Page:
the ovary, forming the tubo-ovarian ligament, and anchoring the
tube to the ovary. The oviducts or Fallopian tubes are four or
five inches long; from ^ to ^ inch in diameter, and are com-
posed of a peritoneal, muscular and mucous coat, the last having
epithelium whose cilise move from the ovary toward the uterus.
This mucous membrane is capable of nourishing by its secretion
an impregnated ovum in its first days of life.
The male element essential to reproduction is the spermatozoid ,
an albuminous cell from ^ to *fj of an inch in length, consist-
ing of a head, tail and intermediate segment. Spermatozoids are
endowed with motion sufficiently rapid to enable them to pass
from the vagina to the oviducts in a few moments. Their vital-
ity persists when in alkaline media for 24 or 30 hours; they are
rendered motionless by cold and killed by acids.
Impregnation, the joining of ovum and spermatozoid, may oc-
cur in any portion of the genital tract from the uterus to the
ovary. It probably happens most frequently at the pavilion of
the oviduct ; when the impregnated ovum lodges in the uterus it
is an entopic, intra-uterine, normal pregnancy; when the impreg-
nated ovum is retained outside the cavity of the uterus, it is an
extra-uterine or ectopic pregnancy, which is abnormal. It should
be remembered that the genital tract, from the cervix uteri to the
pavilion of the oviduct, is essentially one musculo-membranous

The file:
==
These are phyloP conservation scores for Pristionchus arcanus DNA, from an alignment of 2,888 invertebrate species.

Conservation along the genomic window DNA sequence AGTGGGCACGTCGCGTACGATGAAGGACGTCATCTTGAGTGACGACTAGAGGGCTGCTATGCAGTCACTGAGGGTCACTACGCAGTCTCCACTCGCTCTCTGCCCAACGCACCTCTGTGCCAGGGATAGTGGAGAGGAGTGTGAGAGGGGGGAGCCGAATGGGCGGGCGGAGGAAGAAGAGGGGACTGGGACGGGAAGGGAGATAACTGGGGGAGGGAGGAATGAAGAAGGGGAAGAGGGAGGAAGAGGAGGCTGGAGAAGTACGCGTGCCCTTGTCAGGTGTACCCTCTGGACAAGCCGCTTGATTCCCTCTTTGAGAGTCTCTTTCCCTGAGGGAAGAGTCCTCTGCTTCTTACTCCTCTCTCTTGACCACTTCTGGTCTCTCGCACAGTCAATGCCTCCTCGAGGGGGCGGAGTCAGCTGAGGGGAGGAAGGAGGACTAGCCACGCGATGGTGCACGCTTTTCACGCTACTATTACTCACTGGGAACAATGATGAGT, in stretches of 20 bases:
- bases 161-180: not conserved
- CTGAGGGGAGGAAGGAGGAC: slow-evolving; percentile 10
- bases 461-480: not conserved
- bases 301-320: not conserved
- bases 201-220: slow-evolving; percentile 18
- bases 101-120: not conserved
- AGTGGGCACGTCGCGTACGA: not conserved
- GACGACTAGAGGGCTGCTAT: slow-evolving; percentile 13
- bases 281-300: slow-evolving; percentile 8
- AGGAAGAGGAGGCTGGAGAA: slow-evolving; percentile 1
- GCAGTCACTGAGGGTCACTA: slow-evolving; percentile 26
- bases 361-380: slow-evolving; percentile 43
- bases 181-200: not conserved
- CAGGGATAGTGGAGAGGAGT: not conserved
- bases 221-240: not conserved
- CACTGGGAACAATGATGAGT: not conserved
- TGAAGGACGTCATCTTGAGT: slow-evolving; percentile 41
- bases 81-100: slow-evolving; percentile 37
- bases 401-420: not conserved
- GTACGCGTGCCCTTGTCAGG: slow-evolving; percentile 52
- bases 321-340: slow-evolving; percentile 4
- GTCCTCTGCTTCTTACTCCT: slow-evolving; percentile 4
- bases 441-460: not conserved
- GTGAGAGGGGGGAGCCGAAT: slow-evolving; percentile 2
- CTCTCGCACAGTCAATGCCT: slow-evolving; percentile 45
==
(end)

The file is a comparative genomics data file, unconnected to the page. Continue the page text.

tube whose epithelial lining membrane, in any portion of its extent,
may receive and nourish the impregnated ovum in the early stages
of its development, and whose muscular tissue finally expels the
ovum at maturity. In normal pregnancy the fecundated ovum is
soon passed onward into the uterus, whose muscular walls are es-
12 MANUAL OF PRACTICAL OBSTETRICS.
pecially fitted to expel a body of considerable size, like a foetus
at term, and overcome a marked resistance.
It will be necessary next to consider the changes which occur
in the ovum after fecundation, and also the accompanying modi-
fications in the genital tract and in the general organism of the
mother during the growth of the ovum to maturity.
Before the contact of the spermatozoid, the germinal vesicle of
the ovum moves towards the periphery and from the vesicle pro-
jects one or more cells or globules, called polar globules, whose
function in the production of the new being is unknown. The
portion of the germinal vesicle remaining after the formation of
the polar cells is known as the female pronucleus. The sperma-
tozoid penetrating the yelk or vitellus, loses its tail and interme-